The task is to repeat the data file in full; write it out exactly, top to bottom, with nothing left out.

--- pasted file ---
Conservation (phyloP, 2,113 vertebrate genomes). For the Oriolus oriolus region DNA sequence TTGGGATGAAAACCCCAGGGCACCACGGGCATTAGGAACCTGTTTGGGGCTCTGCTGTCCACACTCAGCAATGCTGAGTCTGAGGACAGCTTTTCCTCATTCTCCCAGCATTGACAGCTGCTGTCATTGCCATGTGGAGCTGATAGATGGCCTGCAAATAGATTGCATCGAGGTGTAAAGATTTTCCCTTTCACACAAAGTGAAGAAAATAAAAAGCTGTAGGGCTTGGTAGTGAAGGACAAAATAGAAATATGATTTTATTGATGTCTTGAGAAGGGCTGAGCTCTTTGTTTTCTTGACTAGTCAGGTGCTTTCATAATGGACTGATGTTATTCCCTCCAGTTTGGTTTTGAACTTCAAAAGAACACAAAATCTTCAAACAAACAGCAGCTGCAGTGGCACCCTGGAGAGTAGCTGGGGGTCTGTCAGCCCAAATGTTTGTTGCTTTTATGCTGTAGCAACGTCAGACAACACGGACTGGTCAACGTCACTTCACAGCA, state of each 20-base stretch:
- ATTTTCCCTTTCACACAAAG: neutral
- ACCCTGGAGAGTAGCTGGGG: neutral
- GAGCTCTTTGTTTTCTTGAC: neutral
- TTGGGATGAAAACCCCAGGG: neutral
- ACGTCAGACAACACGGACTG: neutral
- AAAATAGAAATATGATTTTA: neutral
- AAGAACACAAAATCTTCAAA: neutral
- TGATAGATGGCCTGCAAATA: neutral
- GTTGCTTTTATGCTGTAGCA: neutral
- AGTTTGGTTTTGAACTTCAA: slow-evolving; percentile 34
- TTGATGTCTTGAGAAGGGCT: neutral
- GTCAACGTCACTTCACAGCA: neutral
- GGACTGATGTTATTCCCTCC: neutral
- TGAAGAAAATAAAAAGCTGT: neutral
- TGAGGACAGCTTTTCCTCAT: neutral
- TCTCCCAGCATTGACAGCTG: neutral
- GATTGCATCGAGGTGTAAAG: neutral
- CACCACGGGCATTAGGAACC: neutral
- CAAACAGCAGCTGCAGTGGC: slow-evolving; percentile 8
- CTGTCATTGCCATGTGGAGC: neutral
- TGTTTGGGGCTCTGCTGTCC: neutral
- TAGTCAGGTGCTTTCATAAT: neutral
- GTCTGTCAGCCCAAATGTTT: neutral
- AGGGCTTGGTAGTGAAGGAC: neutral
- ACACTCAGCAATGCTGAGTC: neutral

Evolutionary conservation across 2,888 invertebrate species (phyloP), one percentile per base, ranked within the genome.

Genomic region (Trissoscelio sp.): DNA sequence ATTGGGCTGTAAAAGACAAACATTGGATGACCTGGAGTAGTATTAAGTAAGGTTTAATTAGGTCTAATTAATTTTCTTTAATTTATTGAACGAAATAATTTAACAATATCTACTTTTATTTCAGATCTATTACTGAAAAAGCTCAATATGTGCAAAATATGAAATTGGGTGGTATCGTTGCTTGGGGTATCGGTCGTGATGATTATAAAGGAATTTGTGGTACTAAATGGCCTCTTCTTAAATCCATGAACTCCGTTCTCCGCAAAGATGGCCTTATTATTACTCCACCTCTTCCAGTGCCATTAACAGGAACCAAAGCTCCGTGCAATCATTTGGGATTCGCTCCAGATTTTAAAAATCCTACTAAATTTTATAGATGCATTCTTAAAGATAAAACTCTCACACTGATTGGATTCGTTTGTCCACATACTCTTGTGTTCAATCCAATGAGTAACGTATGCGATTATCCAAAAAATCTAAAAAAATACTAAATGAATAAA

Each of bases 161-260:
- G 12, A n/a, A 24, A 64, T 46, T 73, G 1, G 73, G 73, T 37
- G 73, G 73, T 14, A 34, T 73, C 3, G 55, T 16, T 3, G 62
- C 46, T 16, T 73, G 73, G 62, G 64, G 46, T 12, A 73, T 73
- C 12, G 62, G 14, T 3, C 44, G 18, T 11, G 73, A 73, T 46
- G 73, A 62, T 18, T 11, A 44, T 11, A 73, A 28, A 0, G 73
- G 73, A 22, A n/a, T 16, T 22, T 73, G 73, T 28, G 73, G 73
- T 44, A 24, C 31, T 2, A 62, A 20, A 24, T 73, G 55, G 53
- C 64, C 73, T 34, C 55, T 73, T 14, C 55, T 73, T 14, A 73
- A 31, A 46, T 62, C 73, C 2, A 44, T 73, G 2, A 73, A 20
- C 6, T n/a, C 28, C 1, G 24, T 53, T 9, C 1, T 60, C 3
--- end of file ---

Conservation (phyloP, 2,113 vertebrate genomes). For the Oriolus oriolus region DNA sequence TTGGGATGAAAACCCCAGGGCACCACGGGCATTAGGAACCTGTTTGGGGCTCTGCTGTCCACACTCAGCAATGCTGAGTCTGAGGACAGCTTTTCCTCATTCTCCCAGCATTGACAGCTGCTGTCATTGCCATGTGGAGCTGATAGATGGCCTGCAAATAGATTGCATCGAGGTGTAAAGATTTTCCCTTTCACACAAAGTGAAGAAAATAAAAAGCTGTAGGGCTTGGTAGTGAAGGACAAAATAGAAATATGATTTTATTGATGTCTTGAGAAGGGCTGAGCTCTTTGTTTTCTTGACTAGTCAGGTGCTTTCATAATGGACTGATGTTATTCCCTCCAGTTTGGTTTTGAACTTCAAAAGAACACAAAATCTTCAAACAAACAGCAGCTGCAGTGGCACCCTGGAGAGTAGCTGGGGGTCTGTCAGCCCAAATGTTTGTTGCTTTTATGCTGTAGCAACGTCAGACAACACGGACTGGTCAACGTCACTTCACAGCA, state of each 20-base stretch:
- ATTTTCCCTTTCACACAAAG: neutral
- ACCCTGGAGAGTAGCTGGGG: neutral
- GAGCTCTTTGTTTTCTTGAC: neutral
- TTGGGATGAAAACCCCAGGG: neutral
- ACGTCAGACAACACGGACTG: neutral
- AAAATAGAAATATGATTTTA: neutral
- AAGAACACAAAATCTTCAAA: neutral
- TGATAGATGGCCTGCAAATA: neutral
- GTTGCTTTTATGCTGTAGCA: neutral
- AGTTTGGTTTTGAACTTCAA: slow-evolving; percentile 34
- TTGATGTCTTGAGAAGGGCT: neutral
- GTCAACGTCACTTCACAGCA: neutral
- GGACTGATGTTATTCCCTCC: neutral
- TGAAGAAAATAAAAAGCTGT: neutral
- TGAGGACAGCTTTTCCTCAT: neutral
- TCTCCCAGCATTGACAGCTG: neutral
- GATTGCATCGAGGTGTAAAG: neutral
- CACCACGGGCATTAGGAACC: neutral
- CAAACAGCAGCTGCAGTGGC: slow-evolving; percentile 8
- CTGTCATTGCCATGTGGAGC: neutral
- TGTTTGGGGCTCTGCTGTCC: neutral
- TAGTCAGGTGCTTTCATAAT: neutral
- GTCTGTCAGCCCAAATGTTT: neutral
- AGGGCTTGGTAGTGAAGGAC: neutral
- ACACTCAGCAATGCTGAGTC: neutral

Evolutionary conservation across 2,888 invertebrate species (phyloP), one percentile per base, ranked within the genome.

Genomic region (Trissoscelio sp.): DNA sequence ATTGGGCTGTAAAAGACAAACATTGGATGACCTGGAGTAGTATTAAGTAAGGTTTAATTAGGTCTAATTAATTTTCTTTAATTTATTGAACGAAATAATTTAACAATATCTACTTTTATTTCAGATCTATTACTGAAAAAGCTCAATATGTGCAAAATATGAAATTGGGTGGTATCGTTGCTTGGGGTATCGGTCGTGATGATTATAAAGGAATTTGTGGTACTAAATGGCCTCTTCTTAAATCCATGAACTCCGTTCTCCGCAAAGATGGCCTTATTATTACTCCACCTCTTCCAGTGCCATTAACAGGAACCAAAGCTCCGTGCAATCATTTGGGATTCGCTCCAGATTTTAAAAATCCTACTAAATTTTATAGATGCATTCTTAAAGATAAAACTCTCACACTGATTGGATTCGTTTGTCCACATACTCTTGTGTTCAATCCAATGAGTAACGTATGCGATTATCCAAAAAATCTAAAAAAATACTAAATGAATAAA

Each of bases 161-260:
- G 12, A n/a, A 24, A 64, T 46, T 73, G 1, G 73, G 73, T 37
- G 73, G 73, T 14, A 34, T 73, C 3, G 55, T 16, T 3, G 62
- C 46, T 16, T 73, G 73, G 62, G 64, G 46, T 12, A 73, T 73
- C 12, G 62, G 14, T 3, C 44, G 18, T 11, G 73, A 73, T 46
- G 73, A 62, T 18, T 11, A 44, T 11, A 73, A 28, A 0, G 73
- G 73, A 22, A n/a, T 16, T 22, T 73, G 73, T 28, G 73, G 73
- T 44, A 24, C 31, T 2, A 62, A 20, A 24, T 73, G 55, G 53
- C 64, C 73, T 34, C 55, T 73, T 14, C 55, T 73, T 14, A 73
- A 31, A 46, T 62, C 73, C 2, A 44, T 73, G 2, A 73, A 20
- C 6, T n/a, C 28, C 1, G 24, T 53, T 9, C 1, T 60, C 3